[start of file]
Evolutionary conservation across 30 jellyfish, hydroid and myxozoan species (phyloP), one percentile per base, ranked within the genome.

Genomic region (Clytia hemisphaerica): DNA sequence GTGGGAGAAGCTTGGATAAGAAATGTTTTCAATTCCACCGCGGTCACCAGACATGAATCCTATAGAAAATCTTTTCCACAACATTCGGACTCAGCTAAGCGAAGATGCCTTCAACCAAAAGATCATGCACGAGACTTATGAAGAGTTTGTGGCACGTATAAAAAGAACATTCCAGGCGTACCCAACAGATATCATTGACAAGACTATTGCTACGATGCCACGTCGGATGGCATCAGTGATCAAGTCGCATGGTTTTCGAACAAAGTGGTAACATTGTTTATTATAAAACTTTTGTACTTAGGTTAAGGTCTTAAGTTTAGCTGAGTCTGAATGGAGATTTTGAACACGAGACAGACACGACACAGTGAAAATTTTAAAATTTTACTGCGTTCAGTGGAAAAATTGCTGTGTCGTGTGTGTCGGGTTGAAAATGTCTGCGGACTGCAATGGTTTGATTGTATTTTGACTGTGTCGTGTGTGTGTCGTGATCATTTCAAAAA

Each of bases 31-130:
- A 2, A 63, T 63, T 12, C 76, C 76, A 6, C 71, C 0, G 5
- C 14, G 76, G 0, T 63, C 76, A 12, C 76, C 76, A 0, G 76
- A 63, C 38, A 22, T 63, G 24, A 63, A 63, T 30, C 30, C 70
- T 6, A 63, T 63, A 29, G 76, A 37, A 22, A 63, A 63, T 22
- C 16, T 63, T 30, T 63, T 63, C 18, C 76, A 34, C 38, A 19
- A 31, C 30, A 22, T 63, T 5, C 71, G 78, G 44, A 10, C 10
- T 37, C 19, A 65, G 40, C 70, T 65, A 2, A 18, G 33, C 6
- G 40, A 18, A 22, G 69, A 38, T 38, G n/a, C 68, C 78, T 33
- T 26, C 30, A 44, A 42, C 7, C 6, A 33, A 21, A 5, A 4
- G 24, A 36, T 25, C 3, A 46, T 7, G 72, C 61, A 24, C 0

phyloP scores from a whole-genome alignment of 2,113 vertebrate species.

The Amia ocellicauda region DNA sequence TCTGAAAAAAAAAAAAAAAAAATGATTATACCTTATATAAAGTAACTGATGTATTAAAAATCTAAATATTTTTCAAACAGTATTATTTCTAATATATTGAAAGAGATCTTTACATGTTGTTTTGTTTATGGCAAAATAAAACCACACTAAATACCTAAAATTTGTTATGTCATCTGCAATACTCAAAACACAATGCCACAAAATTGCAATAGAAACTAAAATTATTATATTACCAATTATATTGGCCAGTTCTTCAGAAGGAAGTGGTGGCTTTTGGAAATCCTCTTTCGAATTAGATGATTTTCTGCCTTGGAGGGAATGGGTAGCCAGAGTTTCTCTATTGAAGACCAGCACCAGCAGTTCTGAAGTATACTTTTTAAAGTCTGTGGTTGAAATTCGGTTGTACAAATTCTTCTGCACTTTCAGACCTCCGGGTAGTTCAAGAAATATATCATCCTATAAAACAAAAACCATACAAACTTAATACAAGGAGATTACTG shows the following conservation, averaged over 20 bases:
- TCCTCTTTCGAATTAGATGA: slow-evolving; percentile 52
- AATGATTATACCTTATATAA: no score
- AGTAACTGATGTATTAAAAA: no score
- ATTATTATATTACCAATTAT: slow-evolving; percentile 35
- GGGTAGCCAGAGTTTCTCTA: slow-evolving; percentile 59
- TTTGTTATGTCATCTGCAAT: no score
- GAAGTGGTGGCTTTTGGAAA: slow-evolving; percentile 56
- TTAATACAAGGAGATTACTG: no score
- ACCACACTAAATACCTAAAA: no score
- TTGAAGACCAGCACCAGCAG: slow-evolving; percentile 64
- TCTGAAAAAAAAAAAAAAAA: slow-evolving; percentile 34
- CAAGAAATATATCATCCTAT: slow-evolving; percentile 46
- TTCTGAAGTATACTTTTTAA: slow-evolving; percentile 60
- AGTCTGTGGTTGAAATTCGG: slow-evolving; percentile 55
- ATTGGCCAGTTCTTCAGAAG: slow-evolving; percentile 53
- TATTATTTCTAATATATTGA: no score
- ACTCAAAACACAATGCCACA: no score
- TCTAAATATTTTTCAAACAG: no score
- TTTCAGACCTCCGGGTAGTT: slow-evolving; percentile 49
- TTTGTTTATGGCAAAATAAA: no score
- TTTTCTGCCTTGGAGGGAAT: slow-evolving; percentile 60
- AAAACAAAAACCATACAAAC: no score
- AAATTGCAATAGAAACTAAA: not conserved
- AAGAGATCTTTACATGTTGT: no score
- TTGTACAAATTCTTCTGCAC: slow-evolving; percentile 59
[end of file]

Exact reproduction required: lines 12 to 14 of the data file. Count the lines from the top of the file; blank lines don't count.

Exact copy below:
- T 26, C 30, A 44, A 42, C 7, C 6, A 33, A 21, A 5, A 4
- G 24, A 36, T 25, C 3, A 46, T 7, G 72, C 61, A 24, C 0

phyloP scores from a whole-genome alignment of 2,113 vertebrate species.